owl readingOne thing you hear a lot when you are a writer is: Read, read, read. I think that’s great advice (though I know some purists who don’t read while they are writing because they fear it will interfere with their own creative process. Everyone has to do what’s right for them).

But for me, reading is more than just reading the stories – though I do that too. When I’m about to start a book and often during it, I will select books that are similar in theme, subject, or tone and “read them like a writer” so that I can learn from some of the best writers out there (and some who are so-so good, but publish well!). Reading becomes a personal writing workshop when I follow these guidelines:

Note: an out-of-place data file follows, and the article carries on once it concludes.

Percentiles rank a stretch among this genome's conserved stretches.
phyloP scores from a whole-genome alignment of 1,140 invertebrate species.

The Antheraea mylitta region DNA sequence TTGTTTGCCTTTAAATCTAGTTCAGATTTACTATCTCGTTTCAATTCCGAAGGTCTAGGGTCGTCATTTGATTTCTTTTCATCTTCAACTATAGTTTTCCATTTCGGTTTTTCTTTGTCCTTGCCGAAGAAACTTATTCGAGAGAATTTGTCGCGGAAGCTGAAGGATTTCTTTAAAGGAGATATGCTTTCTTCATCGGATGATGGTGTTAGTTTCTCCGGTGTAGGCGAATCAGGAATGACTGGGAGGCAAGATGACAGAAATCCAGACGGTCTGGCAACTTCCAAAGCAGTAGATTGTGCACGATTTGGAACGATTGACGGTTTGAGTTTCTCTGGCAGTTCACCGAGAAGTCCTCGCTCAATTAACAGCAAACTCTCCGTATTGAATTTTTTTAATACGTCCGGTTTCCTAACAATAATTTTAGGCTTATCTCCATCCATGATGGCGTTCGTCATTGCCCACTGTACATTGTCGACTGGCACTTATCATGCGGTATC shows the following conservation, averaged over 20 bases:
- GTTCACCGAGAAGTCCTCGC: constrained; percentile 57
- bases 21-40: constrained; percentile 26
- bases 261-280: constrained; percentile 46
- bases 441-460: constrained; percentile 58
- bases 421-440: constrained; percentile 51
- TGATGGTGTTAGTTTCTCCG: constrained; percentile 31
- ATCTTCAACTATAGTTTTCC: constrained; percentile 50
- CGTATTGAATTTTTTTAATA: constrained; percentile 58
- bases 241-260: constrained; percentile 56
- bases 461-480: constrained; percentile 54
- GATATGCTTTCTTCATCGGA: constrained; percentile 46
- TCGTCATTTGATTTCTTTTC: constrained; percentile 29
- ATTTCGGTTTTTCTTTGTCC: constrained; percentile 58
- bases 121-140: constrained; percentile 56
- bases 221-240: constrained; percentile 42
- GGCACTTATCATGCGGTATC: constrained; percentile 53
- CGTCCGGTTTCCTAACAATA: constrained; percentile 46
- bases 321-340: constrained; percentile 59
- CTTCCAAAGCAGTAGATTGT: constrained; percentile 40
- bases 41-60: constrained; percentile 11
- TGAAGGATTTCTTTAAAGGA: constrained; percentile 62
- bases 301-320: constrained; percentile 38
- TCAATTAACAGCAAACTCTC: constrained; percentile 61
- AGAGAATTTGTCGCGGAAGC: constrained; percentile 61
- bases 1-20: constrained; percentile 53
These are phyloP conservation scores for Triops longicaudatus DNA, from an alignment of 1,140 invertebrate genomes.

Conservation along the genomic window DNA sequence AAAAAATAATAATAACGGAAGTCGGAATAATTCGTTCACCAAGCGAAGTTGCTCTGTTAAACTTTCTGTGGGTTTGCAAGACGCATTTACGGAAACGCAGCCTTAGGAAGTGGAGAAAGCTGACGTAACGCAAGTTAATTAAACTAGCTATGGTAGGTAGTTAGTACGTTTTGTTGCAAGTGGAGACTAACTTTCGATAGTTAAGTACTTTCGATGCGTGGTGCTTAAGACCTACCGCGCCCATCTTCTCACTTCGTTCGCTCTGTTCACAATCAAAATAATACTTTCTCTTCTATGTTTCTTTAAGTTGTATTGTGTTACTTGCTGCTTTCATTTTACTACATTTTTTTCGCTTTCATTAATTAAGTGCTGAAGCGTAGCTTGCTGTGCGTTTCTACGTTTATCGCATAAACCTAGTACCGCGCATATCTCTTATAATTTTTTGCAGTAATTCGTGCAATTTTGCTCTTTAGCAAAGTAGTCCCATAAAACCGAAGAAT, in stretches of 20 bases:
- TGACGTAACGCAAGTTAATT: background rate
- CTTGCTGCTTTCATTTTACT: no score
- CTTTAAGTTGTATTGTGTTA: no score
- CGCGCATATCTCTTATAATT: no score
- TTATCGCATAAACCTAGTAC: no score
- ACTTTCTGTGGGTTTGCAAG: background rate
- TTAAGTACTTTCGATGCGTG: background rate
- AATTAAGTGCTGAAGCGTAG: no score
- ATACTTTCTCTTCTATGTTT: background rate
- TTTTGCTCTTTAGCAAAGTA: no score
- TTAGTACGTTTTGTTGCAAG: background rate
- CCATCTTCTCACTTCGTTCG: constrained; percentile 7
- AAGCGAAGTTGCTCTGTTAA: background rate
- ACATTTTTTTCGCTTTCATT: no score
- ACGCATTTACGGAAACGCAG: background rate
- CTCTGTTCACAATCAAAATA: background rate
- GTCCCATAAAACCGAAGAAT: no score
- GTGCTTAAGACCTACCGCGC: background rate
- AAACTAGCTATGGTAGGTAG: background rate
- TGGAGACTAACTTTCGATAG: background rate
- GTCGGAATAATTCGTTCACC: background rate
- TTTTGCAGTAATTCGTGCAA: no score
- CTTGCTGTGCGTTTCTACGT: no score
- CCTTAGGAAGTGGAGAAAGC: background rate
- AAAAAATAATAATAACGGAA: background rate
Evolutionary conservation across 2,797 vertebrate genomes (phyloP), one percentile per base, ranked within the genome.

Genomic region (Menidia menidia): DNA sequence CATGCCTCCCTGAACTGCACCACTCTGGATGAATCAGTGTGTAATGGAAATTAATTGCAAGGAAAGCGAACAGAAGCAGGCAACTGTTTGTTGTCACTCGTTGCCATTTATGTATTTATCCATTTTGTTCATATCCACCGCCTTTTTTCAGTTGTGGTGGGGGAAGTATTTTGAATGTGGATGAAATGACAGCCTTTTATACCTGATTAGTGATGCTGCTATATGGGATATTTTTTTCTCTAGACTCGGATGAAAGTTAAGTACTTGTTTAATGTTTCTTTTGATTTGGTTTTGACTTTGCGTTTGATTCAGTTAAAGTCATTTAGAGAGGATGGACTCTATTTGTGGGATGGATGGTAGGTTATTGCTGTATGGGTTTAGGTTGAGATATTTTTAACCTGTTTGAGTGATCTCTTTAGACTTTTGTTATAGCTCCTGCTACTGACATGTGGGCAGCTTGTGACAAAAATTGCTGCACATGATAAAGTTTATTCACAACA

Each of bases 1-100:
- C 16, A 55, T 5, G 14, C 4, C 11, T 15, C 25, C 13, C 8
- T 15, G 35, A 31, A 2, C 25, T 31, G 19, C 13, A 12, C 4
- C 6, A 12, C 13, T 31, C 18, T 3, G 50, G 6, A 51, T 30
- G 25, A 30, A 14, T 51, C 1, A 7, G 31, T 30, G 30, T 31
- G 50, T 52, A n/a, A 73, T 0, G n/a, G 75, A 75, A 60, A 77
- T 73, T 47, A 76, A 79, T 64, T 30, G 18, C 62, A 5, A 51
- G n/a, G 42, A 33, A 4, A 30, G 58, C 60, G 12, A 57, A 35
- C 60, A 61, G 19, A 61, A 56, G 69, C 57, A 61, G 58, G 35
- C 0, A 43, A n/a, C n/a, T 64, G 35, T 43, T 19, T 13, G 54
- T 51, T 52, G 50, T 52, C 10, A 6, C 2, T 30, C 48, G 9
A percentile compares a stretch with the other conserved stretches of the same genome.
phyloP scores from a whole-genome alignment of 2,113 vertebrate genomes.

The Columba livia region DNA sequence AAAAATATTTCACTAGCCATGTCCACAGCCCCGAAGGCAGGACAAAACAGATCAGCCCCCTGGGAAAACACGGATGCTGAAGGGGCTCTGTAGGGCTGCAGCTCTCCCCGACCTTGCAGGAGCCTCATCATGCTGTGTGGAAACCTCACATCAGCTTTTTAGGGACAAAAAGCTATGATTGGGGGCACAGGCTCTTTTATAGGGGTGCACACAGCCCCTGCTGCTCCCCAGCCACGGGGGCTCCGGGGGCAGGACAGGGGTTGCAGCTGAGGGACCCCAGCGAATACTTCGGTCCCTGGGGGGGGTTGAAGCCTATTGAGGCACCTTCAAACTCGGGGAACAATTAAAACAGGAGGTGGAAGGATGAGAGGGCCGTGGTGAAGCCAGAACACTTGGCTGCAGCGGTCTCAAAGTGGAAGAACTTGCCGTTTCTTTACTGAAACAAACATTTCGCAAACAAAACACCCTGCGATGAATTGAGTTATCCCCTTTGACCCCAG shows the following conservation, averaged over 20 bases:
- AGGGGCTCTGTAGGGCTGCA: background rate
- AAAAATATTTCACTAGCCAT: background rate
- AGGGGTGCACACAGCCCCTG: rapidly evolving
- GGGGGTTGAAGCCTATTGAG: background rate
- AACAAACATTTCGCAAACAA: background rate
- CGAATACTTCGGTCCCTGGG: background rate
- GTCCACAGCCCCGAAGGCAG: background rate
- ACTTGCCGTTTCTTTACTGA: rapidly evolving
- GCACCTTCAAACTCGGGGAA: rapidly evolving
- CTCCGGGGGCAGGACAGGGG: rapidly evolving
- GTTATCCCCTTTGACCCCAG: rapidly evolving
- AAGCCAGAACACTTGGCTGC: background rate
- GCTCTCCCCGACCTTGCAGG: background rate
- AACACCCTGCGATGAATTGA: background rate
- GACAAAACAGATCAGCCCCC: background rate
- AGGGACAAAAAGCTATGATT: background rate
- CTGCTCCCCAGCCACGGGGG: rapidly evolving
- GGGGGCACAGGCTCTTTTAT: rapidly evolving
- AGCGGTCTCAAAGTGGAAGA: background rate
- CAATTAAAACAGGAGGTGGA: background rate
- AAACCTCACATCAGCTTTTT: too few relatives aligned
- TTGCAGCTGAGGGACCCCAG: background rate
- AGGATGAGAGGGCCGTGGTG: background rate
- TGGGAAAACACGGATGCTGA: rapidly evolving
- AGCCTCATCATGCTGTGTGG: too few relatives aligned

For Novels

  • Read the first 1-3 pages. Are you hooked? Why? What has the author done?
  • What is the main character like? How do you know? (What has the author done?)
  • Throughout the book, note where you laugh, feel sad, have a heart-pounding moment, get angry. Explore the scene to discover what the author has done to elicit these feelings.
  • When you get to the end of a chapter, are you eager to turn the page? Why? What happened to make you want to?
  • What other things appeal to you about the writing and why?

For Picture Books

(from my All About Children’s Picture Books workshop)

  • Read a page and stop. Do you want to turn the page? Why? What has the author (or illustrator) done to encourage that?
  • Describe the main character (if there is one). How do you know s/he is like that?
  • If you (or the one you’re reading it to) laugh, gasp, etc, stop and ask why? What has the author (or illustrator) done?
  • Where is there repetition? Why is that repeated and not something else?
  • How is language used to enhance or support the type of story you are reading?
  • If it rhymes, notice the rhythm and flow, how the action continues to move forward.
  • Identify the structure and why it works for that particular story.